I agree, but I would make the banks that provide services for scammers jointly liable. Until stolen money is returned to scam victims, crime will remain profitable and will not go away. I have to have insurance before I drive a car so that if I injure anyone or damage their property they can be reimbursed. It has been said that the companies that host scam adverts and their banks would not be aware that their services would be used illegally. I do not know if I’m going to injure someone but I still have to have insurance.

Should individuals, then, have insurance against being scammed? (Incidentally, car drivers have an obligation to drive responsibly).

If there are practical ways that those who host adverts and banks that operate accounts can know in advance that they are dealing with scammers then they should be held liable. What are those ways?

But, if they do due diligence and cannot reasonably know this then they cannot be held legally liable, only used as sources of ex gratia payments.

We should focus attention on how these organisations can fail by negligence to identify potentially fraud accounts, or if having discovered an account is fraudulent fail to deal with it quickly. Simply looking to them as a source of cash if they are not negligent is unfair. Just as some expect the Consumer Rights Act to be fair to both consumer and retailer, so we should be fair to other organisations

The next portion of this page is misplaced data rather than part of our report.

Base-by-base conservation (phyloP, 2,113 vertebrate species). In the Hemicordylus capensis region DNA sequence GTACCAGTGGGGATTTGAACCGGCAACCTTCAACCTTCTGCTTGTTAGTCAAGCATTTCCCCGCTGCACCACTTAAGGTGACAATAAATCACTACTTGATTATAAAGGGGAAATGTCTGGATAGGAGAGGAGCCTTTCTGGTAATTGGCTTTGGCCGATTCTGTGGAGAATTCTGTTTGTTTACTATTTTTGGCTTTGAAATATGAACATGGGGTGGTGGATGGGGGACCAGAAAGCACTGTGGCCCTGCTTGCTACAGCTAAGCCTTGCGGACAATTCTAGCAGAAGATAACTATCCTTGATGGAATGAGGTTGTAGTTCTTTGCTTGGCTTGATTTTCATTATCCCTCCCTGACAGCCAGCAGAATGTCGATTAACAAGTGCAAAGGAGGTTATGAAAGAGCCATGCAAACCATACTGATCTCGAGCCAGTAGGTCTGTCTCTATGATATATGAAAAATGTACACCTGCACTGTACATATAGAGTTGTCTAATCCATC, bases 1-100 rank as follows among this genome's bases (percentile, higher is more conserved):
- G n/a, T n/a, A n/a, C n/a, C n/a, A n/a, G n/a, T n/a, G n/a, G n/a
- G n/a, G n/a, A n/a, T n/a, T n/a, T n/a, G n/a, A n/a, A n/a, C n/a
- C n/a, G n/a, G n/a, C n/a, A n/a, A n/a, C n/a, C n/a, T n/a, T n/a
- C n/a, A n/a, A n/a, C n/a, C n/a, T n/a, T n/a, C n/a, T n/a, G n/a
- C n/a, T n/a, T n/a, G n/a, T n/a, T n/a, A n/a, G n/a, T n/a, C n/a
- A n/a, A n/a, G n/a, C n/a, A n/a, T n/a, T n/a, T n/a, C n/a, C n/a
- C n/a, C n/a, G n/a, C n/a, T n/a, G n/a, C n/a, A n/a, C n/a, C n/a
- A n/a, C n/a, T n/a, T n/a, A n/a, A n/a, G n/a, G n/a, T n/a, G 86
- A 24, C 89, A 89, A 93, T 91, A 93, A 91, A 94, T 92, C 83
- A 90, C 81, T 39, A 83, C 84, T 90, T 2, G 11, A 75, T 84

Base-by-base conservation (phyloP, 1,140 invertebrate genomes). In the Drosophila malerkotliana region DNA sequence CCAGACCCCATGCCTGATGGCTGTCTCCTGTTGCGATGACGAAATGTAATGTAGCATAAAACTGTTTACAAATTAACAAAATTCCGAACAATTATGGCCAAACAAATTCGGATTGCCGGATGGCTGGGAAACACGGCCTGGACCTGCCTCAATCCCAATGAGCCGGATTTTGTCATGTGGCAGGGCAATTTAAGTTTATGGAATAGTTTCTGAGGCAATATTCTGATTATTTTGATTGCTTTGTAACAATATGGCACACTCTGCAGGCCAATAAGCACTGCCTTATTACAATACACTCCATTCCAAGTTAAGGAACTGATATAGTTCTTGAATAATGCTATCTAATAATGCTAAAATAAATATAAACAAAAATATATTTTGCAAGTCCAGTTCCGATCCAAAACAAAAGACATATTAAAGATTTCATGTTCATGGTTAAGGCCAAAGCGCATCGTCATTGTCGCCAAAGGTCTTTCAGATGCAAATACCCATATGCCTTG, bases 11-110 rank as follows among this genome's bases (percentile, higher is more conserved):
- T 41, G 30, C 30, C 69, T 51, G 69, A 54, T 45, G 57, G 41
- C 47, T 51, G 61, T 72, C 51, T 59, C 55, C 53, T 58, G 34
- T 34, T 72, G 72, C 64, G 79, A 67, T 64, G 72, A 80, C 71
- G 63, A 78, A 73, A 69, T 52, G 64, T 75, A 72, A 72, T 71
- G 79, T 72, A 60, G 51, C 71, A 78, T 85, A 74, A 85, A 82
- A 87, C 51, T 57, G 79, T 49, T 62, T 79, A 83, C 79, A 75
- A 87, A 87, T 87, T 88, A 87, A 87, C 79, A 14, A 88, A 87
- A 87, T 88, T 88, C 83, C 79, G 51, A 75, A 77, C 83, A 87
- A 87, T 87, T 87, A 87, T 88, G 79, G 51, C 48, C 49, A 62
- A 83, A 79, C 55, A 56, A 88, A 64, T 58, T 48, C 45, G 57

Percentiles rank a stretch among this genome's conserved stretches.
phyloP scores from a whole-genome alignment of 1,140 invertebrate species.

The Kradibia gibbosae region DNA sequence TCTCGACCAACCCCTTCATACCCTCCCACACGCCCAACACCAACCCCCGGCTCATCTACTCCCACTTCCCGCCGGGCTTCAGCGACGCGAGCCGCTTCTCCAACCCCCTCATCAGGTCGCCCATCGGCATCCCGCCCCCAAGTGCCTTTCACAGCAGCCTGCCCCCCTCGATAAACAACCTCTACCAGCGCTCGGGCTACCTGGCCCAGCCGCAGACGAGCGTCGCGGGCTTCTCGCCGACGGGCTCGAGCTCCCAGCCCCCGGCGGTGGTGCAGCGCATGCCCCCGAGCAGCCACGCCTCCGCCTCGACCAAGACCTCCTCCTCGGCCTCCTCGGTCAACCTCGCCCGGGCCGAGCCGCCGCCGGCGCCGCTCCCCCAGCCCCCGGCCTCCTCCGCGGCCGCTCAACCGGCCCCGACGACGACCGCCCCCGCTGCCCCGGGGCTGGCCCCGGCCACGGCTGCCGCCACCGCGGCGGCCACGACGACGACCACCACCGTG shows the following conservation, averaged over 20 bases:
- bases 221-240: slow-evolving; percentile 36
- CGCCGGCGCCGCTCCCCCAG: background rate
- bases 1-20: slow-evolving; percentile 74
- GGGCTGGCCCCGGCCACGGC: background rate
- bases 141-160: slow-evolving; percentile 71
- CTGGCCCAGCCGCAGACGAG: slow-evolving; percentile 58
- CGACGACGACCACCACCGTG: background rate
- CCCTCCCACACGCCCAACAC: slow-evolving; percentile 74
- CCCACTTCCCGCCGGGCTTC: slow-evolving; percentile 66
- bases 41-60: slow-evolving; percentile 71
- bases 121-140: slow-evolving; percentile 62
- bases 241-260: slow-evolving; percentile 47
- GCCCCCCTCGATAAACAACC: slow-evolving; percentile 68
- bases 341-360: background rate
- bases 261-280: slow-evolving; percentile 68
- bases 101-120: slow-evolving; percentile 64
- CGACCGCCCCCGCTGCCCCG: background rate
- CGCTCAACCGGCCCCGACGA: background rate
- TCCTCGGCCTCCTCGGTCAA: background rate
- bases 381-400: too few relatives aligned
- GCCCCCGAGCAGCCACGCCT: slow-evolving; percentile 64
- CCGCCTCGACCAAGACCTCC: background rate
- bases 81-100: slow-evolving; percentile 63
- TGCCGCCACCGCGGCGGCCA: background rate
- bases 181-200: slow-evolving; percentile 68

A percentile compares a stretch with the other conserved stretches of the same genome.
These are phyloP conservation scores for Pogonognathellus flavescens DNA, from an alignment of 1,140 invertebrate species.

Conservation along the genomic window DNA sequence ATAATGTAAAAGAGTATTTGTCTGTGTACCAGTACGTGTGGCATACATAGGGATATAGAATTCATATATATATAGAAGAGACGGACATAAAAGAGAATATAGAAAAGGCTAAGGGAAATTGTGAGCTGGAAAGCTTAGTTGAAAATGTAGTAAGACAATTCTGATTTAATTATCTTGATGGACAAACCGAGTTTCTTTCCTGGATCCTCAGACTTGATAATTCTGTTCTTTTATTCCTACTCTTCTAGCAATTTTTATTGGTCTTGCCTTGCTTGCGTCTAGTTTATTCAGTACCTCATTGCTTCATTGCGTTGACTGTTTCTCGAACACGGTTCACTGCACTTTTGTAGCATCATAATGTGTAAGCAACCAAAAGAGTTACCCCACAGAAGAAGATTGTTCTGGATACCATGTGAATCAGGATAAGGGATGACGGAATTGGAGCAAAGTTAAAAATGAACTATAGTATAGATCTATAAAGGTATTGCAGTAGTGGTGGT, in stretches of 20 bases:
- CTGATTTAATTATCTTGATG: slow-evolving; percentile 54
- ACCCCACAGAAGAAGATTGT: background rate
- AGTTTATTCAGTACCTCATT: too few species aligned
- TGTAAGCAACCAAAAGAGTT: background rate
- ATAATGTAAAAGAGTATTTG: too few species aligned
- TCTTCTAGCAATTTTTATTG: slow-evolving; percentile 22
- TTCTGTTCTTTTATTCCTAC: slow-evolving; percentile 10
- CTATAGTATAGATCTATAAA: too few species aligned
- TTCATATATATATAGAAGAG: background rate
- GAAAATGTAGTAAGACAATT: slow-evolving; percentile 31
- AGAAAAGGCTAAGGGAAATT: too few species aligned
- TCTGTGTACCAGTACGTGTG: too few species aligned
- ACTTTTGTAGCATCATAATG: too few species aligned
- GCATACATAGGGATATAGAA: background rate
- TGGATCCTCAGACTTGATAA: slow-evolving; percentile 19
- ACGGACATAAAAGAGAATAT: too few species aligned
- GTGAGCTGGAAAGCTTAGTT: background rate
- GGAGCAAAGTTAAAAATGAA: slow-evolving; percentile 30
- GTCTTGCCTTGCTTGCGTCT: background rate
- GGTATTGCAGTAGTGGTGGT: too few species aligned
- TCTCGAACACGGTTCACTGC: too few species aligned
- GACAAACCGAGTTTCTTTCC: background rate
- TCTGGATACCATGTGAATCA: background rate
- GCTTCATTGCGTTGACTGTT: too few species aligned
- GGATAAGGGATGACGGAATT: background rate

Consumers need to be continually warned about scams. I have suggested earlier that a regular warning that ads on social media might be fake (and products on market places might be dangerous) could keep people aware of the problems and might cause the hosts to take some action.

I do not agree, Malcolm. Consumers need protection and I have outlined what could be done to protect us. You are ignoring the fact that business is making money from illegal activities such as hosting scams and providing account services. Stolen money should be returned to scam victims, otherwise scams will continue and escalate.